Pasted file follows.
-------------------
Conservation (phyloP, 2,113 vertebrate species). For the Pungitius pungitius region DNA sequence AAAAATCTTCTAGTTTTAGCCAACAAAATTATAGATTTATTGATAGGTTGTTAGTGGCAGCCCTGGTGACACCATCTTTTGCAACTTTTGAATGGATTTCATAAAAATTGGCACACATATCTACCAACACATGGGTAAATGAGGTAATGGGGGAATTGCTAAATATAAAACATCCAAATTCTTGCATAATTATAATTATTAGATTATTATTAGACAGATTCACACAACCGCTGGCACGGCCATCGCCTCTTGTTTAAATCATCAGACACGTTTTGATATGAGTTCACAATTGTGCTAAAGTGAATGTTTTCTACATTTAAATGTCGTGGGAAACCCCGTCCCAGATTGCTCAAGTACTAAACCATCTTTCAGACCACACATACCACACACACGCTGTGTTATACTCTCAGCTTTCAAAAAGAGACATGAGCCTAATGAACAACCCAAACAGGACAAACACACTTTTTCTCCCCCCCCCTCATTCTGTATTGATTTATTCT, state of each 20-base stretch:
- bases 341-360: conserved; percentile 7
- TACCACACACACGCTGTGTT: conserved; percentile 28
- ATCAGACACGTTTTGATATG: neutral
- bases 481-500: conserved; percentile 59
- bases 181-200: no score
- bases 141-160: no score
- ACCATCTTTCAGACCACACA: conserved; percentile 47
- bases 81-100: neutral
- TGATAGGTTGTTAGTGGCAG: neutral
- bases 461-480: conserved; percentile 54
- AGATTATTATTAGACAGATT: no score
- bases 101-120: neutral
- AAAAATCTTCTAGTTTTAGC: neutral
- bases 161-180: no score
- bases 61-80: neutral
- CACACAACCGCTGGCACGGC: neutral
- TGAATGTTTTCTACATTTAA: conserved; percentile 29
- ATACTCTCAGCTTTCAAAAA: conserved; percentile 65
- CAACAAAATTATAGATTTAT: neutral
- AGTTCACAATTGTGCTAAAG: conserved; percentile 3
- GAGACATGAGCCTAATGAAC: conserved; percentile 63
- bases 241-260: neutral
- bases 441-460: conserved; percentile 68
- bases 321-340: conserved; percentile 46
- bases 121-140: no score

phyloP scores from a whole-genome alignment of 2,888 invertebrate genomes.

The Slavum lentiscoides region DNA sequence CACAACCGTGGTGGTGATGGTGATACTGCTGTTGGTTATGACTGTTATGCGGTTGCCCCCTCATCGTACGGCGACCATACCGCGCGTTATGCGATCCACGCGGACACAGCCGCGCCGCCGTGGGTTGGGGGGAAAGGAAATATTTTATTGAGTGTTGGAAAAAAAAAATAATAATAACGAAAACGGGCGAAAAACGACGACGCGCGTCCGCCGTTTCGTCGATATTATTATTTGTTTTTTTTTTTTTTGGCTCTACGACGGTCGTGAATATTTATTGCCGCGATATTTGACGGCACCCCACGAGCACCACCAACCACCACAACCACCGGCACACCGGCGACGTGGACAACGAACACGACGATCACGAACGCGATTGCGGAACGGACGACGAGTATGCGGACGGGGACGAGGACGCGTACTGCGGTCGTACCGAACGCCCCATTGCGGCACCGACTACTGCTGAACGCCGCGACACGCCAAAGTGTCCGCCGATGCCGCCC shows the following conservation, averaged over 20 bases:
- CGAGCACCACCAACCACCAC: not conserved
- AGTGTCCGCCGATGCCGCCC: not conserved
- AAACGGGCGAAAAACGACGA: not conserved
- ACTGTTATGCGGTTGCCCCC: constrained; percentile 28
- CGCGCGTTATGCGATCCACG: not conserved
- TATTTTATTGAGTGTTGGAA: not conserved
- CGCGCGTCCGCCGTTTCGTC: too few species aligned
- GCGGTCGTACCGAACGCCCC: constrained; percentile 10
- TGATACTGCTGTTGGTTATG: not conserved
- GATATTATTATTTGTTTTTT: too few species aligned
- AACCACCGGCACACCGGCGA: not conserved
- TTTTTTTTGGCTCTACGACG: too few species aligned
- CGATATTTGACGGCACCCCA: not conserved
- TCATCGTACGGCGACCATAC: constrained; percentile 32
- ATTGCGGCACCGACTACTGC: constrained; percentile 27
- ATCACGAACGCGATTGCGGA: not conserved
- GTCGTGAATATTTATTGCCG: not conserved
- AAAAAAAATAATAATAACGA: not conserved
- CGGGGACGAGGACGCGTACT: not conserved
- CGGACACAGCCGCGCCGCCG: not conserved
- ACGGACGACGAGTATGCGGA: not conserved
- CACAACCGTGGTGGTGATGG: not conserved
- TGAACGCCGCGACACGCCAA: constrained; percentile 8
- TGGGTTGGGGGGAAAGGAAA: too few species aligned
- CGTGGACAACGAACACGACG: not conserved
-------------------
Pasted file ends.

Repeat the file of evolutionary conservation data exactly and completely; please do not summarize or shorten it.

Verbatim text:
Conservation (phyloP, 2,113 vertebrate species). For the Pungitius pungitius region DNA sequence AAAAATCTTCTAGTTTTAGCCAACAAAATTATAGATTTATTGATAGGTTGTTAGTGGCAGCCCTGGTGACACCATCTTTTGCAACTTTTGAATGGATTTCATAAAAATTGGCACACATATCTACCAACACATGGGTAAATGAGGTAATGGGGGAATTGCTAAATATAAAACATCCAAATTCTTGCATAATTATAATTATTAGATTATTATTAGACAGATTCACACAACCGCTGGCACGGCCATCGCCTCTTGTTTAAATCATCAGACACGTTTTGATATGAGTTCACAATTGTGCTAAAGTGAATGTTTTCTACATTTAAATGTCGTGGGAAACCCCGTCCCAGATTGCTCAAGTACTAAACCATCTTTCAGACCACACATACCACACACACGCTGTGTTATACTCTCAGCTTTCAAAAAGAGACATGAGCCTAATGAACAACCCAAACAGGACAAACACACTTTTTCTCCCCCCCCCTCATTCTGTATTGATTTATTCT, state of each 20-base stretch:
- bases 341-360: conserved; percentile 7
- TACCACACACACGCTGTGTT: conserved; percentile 28
- ATCAGACACGTTTTGATATG: neutral
- bases 481-500: conserved; percentile 59
- bases 181-200: no score
- bases 141-160: no score
- ACCATCTTTCAGACCACACA: conserved; percentile 47
- bases 81-100: neutral
- TGATAGGTTGTTAGTGGCAG: neutral
- bases 461-480: conserved; percentile 54
- AGATTATTATTAGACAGATT: no score
- bases 101-120: neutral
- AAAAATCTTCTAGTTTTAGC: neutral
- bases 161-180: no score
- bases 61-80: neutral
- CACACAACCGCTGGCACGGC: neutral
- TGAATGTTTTCTACATTTAA: conserved; percentile 29
- ATACTCTCAGCTTTCAAAAA: conserved; percentile 65
- CAACAAAATTATAGATTTAT: neutral
- AGTTCACAATTGTGCTAAAG: conserved; percentile 3
- GAGACATGAGCCTAATGAAC: conserved; percentile 63
- bases 241-260: neutral
- bases 441-460: conserved; percentile 68
- bases 321-340: conserved; percentile 46
- bases 121-140: no score

phyloP scores from a whole-genome alignment of 2,888 invertebrate genomes.

The Slavum lentiscoides region DNA sequence CACAACCGTGGTGGTGATGGTGATACTGCTGTTGGTTATGACTGTTATGCGGTTGCCCCCTCATCGTACGGCGACCATACCGCGCGTTATGCGATCCACGCGGACACAGCCGCGCCGCCGTGGGTTGGGGGGAAAGGAAATATTTTATTGAGTGTTGGAAAAAAAAAATAATAATAACGAAAACGGGCGAAAAACGACGACGCGCGTCCGCCGTTTCGTCGATATTATTATTTGTTTTTTTTTTTTTTGGCTCTACGACGGTCGTGAATATTTATTGCCGCGATATTTGACGGCACCCCACGAGCACCACCAACCACCACAACCACCGGCACACCGGCGACGTGGACAACGAACACGACGATCACGAACGCGATTGCGGAACGGACGACGAGTATGCGGACGGGGACGAGGACGCGTACTGCGGTCGTACCGAACGCCCCATTGCGGCACCGACTACTGCTGAACGCCGCGACACGCCAAAGTGTCCGCCGATGCCGCCC shows the following conservation, averaged over 20 bases:
- CGAGCACCACCAACCACCAC: not conserved
- AGTGTCCGCCGATGCCGCCC: not conserved
- AAACGGGCGAAAAACGACGA: not conserved
- ACTGTTATGCGGTTGCCCCC: constrained; percentile 28
- CGCGCGTTATGCGATCCACG: not conserved
- TATTTTATTGAGTGTTGGAA: not conserved
- CGCGCGTCCGCCGTTTCGTC: too few species aligned
- GCGGTCGTACCGAACGCCCC: constrained; percentile 10
- TGATACTGCTGTTGGTTATG: not conserved
- GATATTATTATTTGTTTTTT: too few species aligned
- AACCACCGGCACACCGGCGA: not conserved
- TTTTTTTTGGCTCTACGACG: too few species aligned
- CGATATTTGACGGCACCCCA: not conserved
- TCATCGTACGGCGACCATAC: constrained; percentile 32
- ATTGCGGCACCGACTACTGC: constrained; percentile 27
- ATCACGAACGCGATTGCGGA: not conserved
- GTCGTGAATATTTATTGCCG: not conserved
- AAAAAAAATAATAATAACGA: not conserved
- CGGGGACGAGGACGCGTACT: not conserved
- CGGACACAGCCGCGCCGCCG: not conserved
- ACGGACGACGAGTATGCGGA: not conserved
- CACAACCGTGGTGGTGATGG: not conserved
- TGAACGCCGCGACACGCCAA: constrained; percentile 8
- TGGGTTGGGGGGAAAGGAAA: too few species aligned
- CGTGGACAACGAACACGACG: not conserved